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Alicia Munnell, Director of Boston College's Center for Retirement Research

Retirement Planning > Retirement Investing > Income Investing

Munnell Doubts the Typical U.S. Retirement Age Will Keep Rising

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What You Need to Know

  • Munnell says changes in Social Security rules have helped push up the typical retirement age in recent years.
  • She believes the shift away from defined benefit pension plans has eliminated built-in incentives for people to retire.
  • But she argues that those forces and others seem to have played themselves out.

Alicia Munnell — a retirement researcher who shapes what Congress thinks about retirement — says the forces pushing the typical U.S. retirement age higher have probably played themselves out.

Munnell gives that assessment in a brief about recent trends in the average retirement age.

The paper comes with a package of Excel spreadsheets on U.S. retirement trends.

The average retirement age for men increased steadily from 1995 through 2020, when the COVID-19 pandemic started, and it increased steadily from 2015 through 2019 for women, according to the data.

But “while the labor force activity of older individuals has increased significantly in recent decades, participation is still below where it was when Medicare was enacted in 1965, and further increases in the average retirement age seem relatively unlikely,” Munnell concludes. “In short, the recent turnaround provides little basis for changing the parameters of Social Security or Medicare.”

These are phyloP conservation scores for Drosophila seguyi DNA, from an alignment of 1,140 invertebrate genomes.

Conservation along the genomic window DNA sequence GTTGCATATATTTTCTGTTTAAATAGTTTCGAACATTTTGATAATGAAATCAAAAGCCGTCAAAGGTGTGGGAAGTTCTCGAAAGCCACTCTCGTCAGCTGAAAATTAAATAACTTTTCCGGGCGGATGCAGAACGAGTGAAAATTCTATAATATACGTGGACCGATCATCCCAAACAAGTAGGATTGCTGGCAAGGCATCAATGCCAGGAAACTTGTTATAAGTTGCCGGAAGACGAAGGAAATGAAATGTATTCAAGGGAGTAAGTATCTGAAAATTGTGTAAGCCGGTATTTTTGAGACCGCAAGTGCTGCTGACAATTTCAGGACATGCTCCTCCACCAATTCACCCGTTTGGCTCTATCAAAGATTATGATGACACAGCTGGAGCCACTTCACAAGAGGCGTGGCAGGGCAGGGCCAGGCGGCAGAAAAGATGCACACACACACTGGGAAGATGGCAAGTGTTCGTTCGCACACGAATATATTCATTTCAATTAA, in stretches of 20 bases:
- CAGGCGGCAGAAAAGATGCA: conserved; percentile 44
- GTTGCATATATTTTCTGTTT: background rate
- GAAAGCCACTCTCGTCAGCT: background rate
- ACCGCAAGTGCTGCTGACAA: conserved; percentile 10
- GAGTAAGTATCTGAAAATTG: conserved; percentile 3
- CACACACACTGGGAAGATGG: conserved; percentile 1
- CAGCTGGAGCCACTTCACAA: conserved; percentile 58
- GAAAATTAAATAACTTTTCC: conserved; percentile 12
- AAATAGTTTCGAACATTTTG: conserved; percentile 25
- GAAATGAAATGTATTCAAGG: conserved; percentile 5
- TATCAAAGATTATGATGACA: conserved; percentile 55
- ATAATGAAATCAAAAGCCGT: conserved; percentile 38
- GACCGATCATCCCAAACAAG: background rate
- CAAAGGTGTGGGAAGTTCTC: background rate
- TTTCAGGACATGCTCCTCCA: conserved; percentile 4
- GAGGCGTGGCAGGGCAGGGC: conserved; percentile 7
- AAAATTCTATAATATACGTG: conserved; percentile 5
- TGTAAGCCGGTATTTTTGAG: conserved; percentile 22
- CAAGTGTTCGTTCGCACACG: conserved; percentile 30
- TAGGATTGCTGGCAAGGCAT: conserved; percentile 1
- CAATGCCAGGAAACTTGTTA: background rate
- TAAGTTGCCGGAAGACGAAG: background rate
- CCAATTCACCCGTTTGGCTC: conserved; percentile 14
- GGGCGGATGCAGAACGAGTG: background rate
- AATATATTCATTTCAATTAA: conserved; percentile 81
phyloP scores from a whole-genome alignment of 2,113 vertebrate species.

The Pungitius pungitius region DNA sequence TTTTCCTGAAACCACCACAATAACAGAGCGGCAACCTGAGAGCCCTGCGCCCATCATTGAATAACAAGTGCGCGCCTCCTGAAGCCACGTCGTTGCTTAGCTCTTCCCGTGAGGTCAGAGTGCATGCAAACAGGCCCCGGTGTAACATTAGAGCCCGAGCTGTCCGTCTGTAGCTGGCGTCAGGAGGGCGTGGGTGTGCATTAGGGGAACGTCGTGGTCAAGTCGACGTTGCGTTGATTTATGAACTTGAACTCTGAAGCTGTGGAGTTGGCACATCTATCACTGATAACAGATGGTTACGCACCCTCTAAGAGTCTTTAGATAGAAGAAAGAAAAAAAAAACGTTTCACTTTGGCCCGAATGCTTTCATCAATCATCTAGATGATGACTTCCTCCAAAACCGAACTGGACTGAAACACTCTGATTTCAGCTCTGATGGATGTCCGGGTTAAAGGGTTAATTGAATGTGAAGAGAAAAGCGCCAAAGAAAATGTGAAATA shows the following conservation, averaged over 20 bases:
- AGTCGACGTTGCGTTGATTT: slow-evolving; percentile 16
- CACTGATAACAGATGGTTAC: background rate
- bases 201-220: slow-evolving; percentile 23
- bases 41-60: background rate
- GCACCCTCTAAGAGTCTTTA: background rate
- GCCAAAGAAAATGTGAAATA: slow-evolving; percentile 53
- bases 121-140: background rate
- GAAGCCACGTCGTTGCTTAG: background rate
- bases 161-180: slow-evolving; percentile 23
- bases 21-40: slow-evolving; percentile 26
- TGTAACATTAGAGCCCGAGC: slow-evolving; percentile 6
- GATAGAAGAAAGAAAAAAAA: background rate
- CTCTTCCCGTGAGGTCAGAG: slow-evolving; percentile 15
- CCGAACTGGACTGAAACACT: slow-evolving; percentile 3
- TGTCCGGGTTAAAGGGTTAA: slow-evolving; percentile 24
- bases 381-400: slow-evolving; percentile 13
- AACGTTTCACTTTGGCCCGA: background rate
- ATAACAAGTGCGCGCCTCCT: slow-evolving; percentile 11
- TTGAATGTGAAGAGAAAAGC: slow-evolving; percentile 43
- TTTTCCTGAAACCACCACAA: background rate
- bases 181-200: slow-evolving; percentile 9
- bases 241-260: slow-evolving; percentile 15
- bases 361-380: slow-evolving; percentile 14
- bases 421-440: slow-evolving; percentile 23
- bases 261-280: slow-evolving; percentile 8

What It Means

Members of Congress could try to save money by increasing the normal Social Security retirement benefits and Medicare health benefits eligibility ages.

But if many retirement researchers agree with Munnell, that will decrease the odds that they can blame the increases on underlying labor market trends.

For financial advisors marketing retirement planning and income planning services, the implication is that assuming clients will tend to work longer may be a mistake.

Alicia Munnell

Munnell is the director the Center for Retirement Research at Boston College.

The authors of government reports often cite her research, and Congress often brings her in to hearings, to talk them through retirement policy issues.

The Brief

Munnell writes in her briefs that Social Security and Medicare helped push the average U.S. retirement age lower in the middle of the 20th century.

In recent years, she says, changes in Social Security rules have helped push up the typical retirement age.

Other forces increasing the average retirement age have been the shift away from defined benefit pension plans, which has eliminated built-in financial incentives for people to retire relatively early; increases in typical education levels; the decline in access to employer-sponsored retiree health benefits; and improvements in older Americans’ health.

Munnell argues that many of those trends have flattened out, or started going in a different direction.

In the area of healthy life expectancy, for example, progress seems to have stalled, Munnell writes.

“While the percentage of men and women with a work-limiting disability declined between 1980 and 2005, the percentages held relatively steady between 2006 and 2018,” she says. “Moreover, estimates of health life expectancy at 50 — which combines the disability rate with changes in life expectancy — showed actual declines for lower-educated white workers and lower-educated Black men. Hence, substantial increases in the ability to work longer is unlikely to move the average retirement age in coming decade.”

Pictured: Alicia Munnell, director of Boston College’s Center for Retirement Research.


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